Ga­bor Sz­abo ‘Dreams’

The Irish Times - Friday - The Ticket - - TICKET STUBS - Donal Di­neen

Ga­bor Sz­abo’s up­bring­ing in Com­mu­nist Hun­gary was dif­fi­cult and mu­sic was his es­cape. He grew up to be a man of strength with a fa­tal weak­ness. In his early years, he vo­ra­ciously con­sumed all the ex­cit­ing and ex­otic jazz sounds com­ing from the Voice of Amer­ica broad­casts. By the time he fled Bu­dapest in 1956 as Rus­sian tanks hit the streets, he was well versed in all styles of gui­tar play­ing. It was his jazz vir­tu­os­ity, how­ever, that earned him his first break in the US.

He started off play­ing with Chico Hamilton. All the while his hori­zons ex­panded. He longed to break out into a freer form where ev­ery­thing from the Hun­gar­ian folk mu­sic of his child­hood to the pop mu­sic of the day could merge. He was savvy enough to know he would have to cre­ate his own plat­form if im­mor­tal­ity was to be his goal.

In 1966, he quit a gig at Im­pulse to form Skye Records with Cal Tjader and Gary McFar­land. It took an­other three years be­fore work be­gan on his mas­ter­piece in 1966.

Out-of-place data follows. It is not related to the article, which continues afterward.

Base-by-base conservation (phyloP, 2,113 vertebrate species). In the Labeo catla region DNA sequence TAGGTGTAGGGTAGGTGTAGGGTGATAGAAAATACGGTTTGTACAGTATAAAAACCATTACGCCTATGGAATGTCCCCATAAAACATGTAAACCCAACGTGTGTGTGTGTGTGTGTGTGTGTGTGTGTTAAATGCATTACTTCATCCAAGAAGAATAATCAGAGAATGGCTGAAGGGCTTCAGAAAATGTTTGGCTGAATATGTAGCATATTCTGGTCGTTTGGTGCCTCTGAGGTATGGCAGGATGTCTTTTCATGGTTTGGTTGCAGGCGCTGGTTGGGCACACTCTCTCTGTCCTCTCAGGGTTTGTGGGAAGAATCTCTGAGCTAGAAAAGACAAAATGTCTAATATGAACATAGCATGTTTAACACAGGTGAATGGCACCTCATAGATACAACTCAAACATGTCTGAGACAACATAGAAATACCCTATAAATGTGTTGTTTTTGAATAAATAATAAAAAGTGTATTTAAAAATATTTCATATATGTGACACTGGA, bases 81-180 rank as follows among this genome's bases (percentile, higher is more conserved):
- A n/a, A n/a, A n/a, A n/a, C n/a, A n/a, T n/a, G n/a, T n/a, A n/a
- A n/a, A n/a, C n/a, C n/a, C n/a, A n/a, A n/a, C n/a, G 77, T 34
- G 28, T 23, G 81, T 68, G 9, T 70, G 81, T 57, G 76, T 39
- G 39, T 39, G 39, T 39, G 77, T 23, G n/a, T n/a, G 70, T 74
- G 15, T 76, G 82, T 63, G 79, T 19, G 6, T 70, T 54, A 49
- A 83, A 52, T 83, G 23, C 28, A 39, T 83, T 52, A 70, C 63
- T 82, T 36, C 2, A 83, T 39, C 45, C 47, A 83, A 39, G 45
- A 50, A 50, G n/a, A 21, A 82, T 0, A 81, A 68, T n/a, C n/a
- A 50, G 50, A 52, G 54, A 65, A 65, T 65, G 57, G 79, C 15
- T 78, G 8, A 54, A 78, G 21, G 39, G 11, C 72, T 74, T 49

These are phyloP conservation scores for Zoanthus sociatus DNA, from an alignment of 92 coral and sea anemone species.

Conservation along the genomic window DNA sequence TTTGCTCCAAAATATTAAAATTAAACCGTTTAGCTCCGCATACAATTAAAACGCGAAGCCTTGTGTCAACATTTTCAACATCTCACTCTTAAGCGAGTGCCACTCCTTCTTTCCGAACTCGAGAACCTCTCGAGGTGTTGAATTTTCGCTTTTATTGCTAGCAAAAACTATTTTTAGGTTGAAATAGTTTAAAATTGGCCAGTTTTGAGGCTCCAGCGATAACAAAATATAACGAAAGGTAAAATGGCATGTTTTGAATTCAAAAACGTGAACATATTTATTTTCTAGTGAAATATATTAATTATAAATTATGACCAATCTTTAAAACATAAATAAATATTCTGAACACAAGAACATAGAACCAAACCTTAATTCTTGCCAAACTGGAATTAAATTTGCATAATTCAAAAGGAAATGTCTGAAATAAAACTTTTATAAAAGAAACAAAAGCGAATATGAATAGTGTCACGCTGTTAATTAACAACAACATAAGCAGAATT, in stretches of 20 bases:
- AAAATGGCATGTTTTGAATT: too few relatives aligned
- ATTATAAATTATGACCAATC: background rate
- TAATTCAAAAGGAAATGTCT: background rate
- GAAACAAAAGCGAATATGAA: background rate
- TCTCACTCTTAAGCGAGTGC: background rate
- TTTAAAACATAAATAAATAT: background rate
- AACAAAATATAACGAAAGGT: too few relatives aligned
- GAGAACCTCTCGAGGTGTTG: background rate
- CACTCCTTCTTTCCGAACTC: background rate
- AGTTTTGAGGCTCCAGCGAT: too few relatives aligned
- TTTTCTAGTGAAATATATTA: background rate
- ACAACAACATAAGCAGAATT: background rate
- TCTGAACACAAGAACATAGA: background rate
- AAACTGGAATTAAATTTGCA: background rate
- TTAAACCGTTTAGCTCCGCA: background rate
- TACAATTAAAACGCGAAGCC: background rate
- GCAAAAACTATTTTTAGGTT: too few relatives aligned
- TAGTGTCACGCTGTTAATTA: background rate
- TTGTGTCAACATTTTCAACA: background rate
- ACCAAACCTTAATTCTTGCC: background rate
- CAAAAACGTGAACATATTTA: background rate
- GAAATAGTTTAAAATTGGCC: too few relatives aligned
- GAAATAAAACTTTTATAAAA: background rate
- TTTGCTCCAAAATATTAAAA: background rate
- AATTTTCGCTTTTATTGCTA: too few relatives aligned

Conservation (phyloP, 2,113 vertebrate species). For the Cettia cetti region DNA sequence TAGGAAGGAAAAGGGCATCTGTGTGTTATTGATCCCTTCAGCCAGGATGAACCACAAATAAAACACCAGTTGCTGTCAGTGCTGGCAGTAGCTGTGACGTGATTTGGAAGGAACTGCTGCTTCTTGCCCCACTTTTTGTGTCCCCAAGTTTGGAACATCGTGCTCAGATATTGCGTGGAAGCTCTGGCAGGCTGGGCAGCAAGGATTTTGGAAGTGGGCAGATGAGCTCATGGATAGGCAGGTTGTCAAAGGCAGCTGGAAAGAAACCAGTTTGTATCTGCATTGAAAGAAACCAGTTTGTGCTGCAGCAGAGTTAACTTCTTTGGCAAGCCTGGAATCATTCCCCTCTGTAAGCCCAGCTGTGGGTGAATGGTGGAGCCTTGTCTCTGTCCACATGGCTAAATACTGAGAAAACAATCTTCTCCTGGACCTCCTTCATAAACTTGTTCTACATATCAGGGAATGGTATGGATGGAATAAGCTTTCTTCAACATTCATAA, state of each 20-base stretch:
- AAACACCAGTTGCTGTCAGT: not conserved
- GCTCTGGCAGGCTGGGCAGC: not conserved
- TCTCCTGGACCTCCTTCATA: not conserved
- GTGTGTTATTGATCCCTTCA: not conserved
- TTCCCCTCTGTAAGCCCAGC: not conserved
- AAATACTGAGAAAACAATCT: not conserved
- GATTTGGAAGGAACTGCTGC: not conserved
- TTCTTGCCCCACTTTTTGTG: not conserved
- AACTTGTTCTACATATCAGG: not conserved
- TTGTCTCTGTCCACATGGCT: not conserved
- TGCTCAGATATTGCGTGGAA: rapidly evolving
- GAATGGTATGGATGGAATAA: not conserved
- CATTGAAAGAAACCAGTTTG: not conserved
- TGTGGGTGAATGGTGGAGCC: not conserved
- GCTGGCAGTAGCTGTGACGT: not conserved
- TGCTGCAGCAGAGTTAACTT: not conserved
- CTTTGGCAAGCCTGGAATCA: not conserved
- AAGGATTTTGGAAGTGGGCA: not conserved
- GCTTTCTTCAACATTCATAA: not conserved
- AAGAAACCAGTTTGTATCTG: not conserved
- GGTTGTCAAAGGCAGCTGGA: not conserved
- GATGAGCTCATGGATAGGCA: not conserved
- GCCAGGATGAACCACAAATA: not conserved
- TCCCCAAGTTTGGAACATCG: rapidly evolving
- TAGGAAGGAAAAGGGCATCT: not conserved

It was wildly am­bi­tious in scope. A hint to the in­spi­ra­tion for the ma­te­rial is the ti­tle Dreams. There’s a de­light­ful hush to it even though the com­po­si­tions stray from the peace at its mel­low core. Sz­abo lets his in­cred­i­ble band ex­press them­selves in­di­vid­u­ally and only oc­ca­sion­ally weighs in with his dis­tinc­tive so­los.

Although there are many dis­parate el­e­ments, the al­bum was con­ceived as a whole and it begs re­peat lis­ten­ing, so ad­dic­tive are its charms. There’s an ethe­real at­mos­phere to most of it as if Sz­abo was tap­ping into the pre-cog­ni­tive feel­ing for mu­sic that can blos­som into such mag­i­cal think­ing later on.

It rises and falls like the wind in an el­e­men­tal fash­ion. The tran­scen­dent mo­ments are divine but it does not lack for power or groove. With its be­guil­ing cover it’s a mys­tery this record dis­ap­peared.

Trag­i­cally, it mir­rors Sz­abo’s sad demise who died aged 46 af­ter a long bat­tle with drug ad­dic­tion. Luck­ily for us, he cap­tured his rever­ies in time and be­queathed us an ev­er­last­ing gift of true grace and beauty.

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